HomeBeefSilage spoilage costing Irish farmers €170/t DM
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Silage spoilage costing Irish farmers €170/t DM

The results of the CSO December 2019 Livestock Survey show that the provisional estimate for the total number of sheep was 3,908,300 an increase of 109,800 on December 2018.

The number of dairy cows increased by 56,700 (+4.1%) while cattle 2 years and over (excluding cows and bulls) increased by 23,000 (+5.2%). According to DAFM data, dairy cow numbers as of the 1st of March were up by 5%.

Overall, the total number of calves registered so far this year amounts to 1,649,787 head compared to 1,585,221 in 2019. Surprisingly, the number of beef calves registered as 1 May has also increased by 3.3 %.

Calf exports from the Republic of Ireland up to the week ending May 5 to other EU destinations are well behind 2019 levels, according to the Department of Agriculture.

So, we will need a lot more silage available for feeding to livestock next winter and spring. Making extra silage is not an option on many farmers and it is an unwelcome extra expense.

Solution

However, one solution is to minimise storage losses for baled or clamp silage preserved on Irish farms.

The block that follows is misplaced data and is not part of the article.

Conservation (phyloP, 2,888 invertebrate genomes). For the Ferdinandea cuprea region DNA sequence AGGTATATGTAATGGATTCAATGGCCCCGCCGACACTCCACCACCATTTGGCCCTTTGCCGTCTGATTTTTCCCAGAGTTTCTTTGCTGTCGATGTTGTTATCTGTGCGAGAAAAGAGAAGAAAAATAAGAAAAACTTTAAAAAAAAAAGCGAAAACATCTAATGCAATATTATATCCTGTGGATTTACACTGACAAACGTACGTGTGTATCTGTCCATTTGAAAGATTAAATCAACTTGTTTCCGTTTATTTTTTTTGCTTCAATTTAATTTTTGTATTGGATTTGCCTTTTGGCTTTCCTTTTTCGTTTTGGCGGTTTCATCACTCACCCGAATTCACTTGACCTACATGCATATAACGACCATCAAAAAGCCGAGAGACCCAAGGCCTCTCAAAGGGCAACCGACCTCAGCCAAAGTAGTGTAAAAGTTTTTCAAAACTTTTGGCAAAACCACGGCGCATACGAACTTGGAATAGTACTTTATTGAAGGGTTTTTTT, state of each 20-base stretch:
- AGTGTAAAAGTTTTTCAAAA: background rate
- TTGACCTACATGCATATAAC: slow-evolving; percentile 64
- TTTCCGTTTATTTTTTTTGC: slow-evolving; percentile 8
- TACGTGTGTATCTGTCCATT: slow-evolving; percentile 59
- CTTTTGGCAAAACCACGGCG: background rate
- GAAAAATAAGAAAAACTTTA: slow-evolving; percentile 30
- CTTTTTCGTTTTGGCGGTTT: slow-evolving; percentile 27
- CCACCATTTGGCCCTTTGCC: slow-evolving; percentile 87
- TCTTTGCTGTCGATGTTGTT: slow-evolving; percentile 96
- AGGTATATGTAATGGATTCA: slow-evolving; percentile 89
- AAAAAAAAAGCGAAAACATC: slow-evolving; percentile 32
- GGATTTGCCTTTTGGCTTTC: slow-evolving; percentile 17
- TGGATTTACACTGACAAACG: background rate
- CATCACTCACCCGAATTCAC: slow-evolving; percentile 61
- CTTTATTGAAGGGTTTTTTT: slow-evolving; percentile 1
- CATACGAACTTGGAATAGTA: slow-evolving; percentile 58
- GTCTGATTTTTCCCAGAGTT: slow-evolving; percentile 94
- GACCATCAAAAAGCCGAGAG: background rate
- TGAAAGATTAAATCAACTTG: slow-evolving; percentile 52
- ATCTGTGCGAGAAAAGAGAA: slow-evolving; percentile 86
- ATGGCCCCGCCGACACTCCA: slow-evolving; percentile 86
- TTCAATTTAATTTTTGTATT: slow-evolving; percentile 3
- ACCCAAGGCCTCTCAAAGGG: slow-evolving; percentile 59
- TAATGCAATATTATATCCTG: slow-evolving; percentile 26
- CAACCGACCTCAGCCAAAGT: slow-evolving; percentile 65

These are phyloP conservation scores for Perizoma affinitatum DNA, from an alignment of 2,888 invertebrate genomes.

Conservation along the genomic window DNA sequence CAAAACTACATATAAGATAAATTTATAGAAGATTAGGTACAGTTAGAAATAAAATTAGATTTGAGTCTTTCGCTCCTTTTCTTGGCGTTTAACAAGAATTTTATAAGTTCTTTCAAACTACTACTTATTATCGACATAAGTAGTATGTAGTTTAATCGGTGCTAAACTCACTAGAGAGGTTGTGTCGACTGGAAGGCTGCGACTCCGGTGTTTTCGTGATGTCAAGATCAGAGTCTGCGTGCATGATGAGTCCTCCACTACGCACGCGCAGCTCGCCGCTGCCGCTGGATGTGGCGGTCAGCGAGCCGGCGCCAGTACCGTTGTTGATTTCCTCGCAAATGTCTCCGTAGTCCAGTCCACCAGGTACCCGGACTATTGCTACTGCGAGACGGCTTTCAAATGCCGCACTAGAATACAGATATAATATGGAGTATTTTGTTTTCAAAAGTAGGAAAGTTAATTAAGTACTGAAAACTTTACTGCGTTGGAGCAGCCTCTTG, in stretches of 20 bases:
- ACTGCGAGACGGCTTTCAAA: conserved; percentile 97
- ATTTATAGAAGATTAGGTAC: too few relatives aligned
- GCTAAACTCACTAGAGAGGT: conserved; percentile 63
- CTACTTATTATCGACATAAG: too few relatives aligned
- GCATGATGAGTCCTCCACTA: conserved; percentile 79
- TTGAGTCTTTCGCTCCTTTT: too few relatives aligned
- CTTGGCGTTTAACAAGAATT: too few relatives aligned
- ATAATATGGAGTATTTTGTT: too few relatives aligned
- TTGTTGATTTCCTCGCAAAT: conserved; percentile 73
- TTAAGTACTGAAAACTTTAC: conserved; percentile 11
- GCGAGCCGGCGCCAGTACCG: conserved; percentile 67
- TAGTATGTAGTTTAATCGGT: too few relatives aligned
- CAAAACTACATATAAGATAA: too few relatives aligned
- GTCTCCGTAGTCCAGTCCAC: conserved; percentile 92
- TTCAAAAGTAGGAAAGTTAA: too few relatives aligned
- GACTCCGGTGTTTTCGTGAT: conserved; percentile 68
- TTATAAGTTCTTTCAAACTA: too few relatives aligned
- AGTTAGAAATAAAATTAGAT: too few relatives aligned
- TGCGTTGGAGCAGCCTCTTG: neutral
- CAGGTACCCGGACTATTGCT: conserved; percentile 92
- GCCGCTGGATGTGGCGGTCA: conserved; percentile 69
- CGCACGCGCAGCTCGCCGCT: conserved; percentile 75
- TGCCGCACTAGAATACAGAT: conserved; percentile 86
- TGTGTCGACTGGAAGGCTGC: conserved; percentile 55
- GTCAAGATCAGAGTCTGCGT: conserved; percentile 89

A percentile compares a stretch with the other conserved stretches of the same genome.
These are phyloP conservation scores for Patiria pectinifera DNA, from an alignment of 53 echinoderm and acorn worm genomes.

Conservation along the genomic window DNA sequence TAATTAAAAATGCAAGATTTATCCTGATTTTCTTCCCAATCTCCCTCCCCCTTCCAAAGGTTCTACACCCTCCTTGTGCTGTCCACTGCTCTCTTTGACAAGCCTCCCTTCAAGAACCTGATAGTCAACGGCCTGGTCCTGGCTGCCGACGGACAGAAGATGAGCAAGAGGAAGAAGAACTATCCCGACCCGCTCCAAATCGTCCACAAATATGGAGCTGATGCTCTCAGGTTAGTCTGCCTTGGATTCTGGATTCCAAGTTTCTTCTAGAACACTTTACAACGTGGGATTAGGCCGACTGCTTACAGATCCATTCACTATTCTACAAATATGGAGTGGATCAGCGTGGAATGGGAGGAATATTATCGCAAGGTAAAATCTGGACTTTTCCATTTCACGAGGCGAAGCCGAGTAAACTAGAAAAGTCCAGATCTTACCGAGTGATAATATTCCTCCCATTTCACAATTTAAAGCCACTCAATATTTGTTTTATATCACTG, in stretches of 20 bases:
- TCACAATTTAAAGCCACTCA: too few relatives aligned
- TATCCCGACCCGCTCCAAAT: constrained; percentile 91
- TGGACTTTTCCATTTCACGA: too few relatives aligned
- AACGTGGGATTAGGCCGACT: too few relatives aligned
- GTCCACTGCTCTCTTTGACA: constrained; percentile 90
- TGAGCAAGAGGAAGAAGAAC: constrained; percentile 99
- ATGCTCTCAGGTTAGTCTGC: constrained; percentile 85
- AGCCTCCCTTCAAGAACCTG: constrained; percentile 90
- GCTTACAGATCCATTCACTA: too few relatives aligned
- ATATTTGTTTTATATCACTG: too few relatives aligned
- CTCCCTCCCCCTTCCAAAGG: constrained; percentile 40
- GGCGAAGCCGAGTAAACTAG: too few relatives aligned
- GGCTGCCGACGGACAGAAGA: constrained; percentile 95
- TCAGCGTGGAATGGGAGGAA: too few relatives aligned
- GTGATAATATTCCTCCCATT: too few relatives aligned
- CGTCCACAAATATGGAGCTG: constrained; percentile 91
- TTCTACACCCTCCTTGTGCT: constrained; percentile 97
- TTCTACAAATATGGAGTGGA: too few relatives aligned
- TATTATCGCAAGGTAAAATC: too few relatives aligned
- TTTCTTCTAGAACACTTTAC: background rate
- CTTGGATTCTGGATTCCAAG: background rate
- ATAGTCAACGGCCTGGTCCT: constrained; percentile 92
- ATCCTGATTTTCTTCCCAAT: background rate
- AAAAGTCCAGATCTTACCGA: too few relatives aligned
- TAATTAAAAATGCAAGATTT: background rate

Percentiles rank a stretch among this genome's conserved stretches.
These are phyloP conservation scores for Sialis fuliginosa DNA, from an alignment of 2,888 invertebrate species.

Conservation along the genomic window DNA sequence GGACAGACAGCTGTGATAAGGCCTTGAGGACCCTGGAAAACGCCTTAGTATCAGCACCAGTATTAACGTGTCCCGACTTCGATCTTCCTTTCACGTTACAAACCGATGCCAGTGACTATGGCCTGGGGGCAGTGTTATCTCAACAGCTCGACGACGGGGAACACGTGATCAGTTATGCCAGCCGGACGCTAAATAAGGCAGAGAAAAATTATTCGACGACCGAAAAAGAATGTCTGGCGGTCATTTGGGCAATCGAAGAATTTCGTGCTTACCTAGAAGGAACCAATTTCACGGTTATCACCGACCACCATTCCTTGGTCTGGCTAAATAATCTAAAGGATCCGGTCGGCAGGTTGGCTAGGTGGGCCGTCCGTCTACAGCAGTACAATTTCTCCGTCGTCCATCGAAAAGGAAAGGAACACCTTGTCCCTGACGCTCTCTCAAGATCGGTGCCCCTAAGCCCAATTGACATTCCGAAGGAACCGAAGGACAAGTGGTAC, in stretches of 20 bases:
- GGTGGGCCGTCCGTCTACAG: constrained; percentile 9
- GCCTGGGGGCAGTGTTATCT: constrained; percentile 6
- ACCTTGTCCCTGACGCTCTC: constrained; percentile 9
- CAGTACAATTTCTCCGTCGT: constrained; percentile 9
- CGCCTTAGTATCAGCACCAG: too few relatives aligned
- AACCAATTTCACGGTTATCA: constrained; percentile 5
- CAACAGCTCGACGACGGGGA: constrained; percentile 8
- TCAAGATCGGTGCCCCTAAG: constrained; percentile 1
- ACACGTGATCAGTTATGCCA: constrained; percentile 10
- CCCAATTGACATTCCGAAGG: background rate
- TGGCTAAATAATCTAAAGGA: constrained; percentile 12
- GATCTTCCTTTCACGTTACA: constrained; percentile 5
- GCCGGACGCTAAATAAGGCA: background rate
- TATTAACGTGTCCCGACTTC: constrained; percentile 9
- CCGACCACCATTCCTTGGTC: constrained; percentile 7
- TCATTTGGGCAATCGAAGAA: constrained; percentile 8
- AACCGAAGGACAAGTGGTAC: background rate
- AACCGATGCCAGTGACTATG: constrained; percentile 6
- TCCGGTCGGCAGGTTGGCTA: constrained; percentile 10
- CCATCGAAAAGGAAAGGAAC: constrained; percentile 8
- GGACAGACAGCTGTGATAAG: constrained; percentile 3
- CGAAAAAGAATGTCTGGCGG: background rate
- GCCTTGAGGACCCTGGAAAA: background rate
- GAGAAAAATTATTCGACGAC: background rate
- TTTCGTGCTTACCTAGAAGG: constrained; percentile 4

Believe it or not, the average farm has 20-25% dry matter (DM) losses in clamped silage.

If it costs almost €140 per tonne of DM to clamp silage, then by feed out, at a 20% DM loss rate, this equates to a cost of over €170 per tonne of DM.

Visqueen Clingseal has the ability to eliminate surface spoilage and is an essential tool in tackling losses during the ensiling and storage stages.

However minimising losses through oxygen expulsion is also vital during the three key stages of harvest/filling, storage and feed-out.

As regards baled silage a Film & Film trial conducted on a commercial farm in England using Baletite and Silotite had:

  • 7.5% less dry matter (DM) losses on Film & Film bales compared to net-wrap bales, due to an enhanced fermentation process.
  • 80% less DM losses on Film&Film bales compared to net-wrap bales, due to mould formation on the bale.
  • An overall 52% reduction on Film & Film bales compared to net-wrap bales in DM losses.

The reduced losses that resulted through the use of the Film & Film wrapping system meant that the farmer on this farm gained more forage to feed to his herd.

For further information on forage crop protection products, click here.

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